Credit Unions Share the Financial Reality Fair Experience
How do you stage a Financial Reality Fair that equips high school students with the tools and experiences they need to make thoughtful decisions about their careers and finances for the future?
Four Detroit area credit unions and a forward-thinking business instructor recently shared the months of planning and collaboration it took to produce a Financial Reality Fair in mid-March for nearly 100 high school students from Dearborn Public Schools at the Michael Berry Career Center in Dearborn Heights.
The idea emerged last spring when Allan Farhoud, lead business teacher at the Michigan Berry Career Center, took a group of students to participate in a Financial Reality Fair and compete in a Financial Fitness program. It was hosted by the Federal Reserve of Chicago-Detroit during Money Smart Week.
While at the Federal Reserve branch, Farhoud met and talked with volunteer staff from several credit unions.
“I made sure to get their business cards,” said Farhoud, who described the impact the Financial Reality Fair made on his students. “I wanted to bring this opportunity to our center so more of our students could benefit.”
Last September, Farhoud started making calls to his credit union contacts to pitch the idea. Four credit unions quickly responded: Catholic Vantage Financial, MemberFocus, Michigan Legacy and Parkside. Emma Teller, VP of operations at Catholic Vantage Financial (CVF), spearheaded the effort with resources and materials provided at no cost by the Michigan Credit Union Foundation.
In October, the credit unions began monthly planning meetings to prepare for the two-and-a-half-hour interactive event, requiring 35 volunteers to serve as financial counselors and staff booths that give students spending options for various life-related categories.
“It took a lot of coordination just to pick the right date, place and time, especially when you consider the space needed for 100 students and how to accommodate students’ schedules and credit union volunteers who had to return to work,” Farhoud added.
“There was a nice collaboration among us. We’re all small to mid-sized credit unions so it was definitely a joint effort,” said Heather Colonius, chief development officer for Parkside Credit Union, which provided 15 of the 35 volunteers.
Two days in advance of the March event, Teller gave a presentation to students at the Michael Berry Career Center and passed out budget sheets they would need. The budget sheets included net monthly incomes for students’ selected careers. In addition, each budget sheet included a hypothetical credit score, student debt and savings balance.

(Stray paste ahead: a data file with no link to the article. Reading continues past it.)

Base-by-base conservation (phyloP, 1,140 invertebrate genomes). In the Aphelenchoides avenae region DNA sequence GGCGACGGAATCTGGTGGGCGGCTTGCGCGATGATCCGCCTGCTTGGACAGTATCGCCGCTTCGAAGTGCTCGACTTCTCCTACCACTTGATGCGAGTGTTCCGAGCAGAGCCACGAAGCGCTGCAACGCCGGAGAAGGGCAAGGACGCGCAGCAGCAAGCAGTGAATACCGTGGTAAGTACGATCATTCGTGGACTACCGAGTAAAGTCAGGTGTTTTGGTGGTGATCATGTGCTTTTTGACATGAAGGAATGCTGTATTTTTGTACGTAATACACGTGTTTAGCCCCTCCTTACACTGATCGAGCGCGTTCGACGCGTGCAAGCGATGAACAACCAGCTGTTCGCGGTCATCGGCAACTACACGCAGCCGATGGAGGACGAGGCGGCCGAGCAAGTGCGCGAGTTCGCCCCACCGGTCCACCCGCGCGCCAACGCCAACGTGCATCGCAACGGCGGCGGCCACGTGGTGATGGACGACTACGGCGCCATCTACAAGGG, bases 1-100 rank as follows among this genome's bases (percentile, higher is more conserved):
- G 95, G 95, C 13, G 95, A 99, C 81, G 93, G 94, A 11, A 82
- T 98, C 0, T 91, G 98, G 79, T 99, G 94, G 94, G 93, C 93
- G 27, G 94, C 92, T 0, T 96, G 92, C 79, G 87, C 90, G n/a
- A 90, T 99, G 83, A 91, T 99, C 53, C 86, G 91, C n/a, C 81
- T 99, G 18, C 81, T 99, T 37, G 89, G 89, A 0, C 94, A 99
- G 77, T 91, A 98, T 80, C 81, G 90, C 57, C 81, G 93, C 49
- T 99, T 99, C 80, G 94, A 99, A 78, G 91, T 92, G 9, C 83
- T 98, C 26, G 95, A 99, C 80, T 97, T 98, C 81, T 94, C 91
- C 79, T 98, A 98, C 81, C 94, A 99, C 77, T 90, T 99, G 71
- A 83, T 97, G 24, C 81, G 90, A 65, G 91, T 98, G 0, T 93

On the morning of the Financial Reality Fair, students came prepared with their budget sheets and calculators. They were required to visit all 13 booths, which included options for housing, transportation, food, clothing, Internet, and electronics as well as leisure, lifestyle and entertainment.
To keep things running smoothly, volunteers also worked as floaters to help students navigate the booths and to answer questions. One of the floaters was Jen Galatis, youth program coordinator at Catholic Vantage Financial and an experienced volunteer with four previous fairs.
“I remember one student who said he was broke and had to go back to the booths to change his options,” said Galatis.
After visiting the booths, students met with financial counselors who helped them tally their budget sheets and ensure they were able to live within their projected monthly income. If not, they were sent back to the booths to change their selections. In some cases, with large expenditures for housing, it meant moving back home or finding a roommate.
“I noticed some who were surprised at how little money they had left over,” said Crystal Briley, marketing manager at Michigan Legacy Credit Union. “And I was also impressed with how extremely polite the students were and interested in what the counselors had to say. They were taking it seriously.”
Other volunteers agreed.
“Volunteering our time and resources to this event was a great investment. In my interactions with students, I could see real-time connections being made about monthly budgeting and understanding how credit scores play into monthly expenses,” said Janet Thompson, president and CEO of Parkside Credit Union. “It’s gratifying to know that our time made an impact on these students’ futures.’”
Farhoud is already looking toward next year and expanding the program to more students, and the commitment from the credit unions who worked together is also there.
“The road to financial success is through financial literacy,” said Sabrina Fomby, communications director for MemberFocus Credit Union. “Today’s youth are eager to learn about financial literacy. We just have to make the resources available to them."Go to main navigation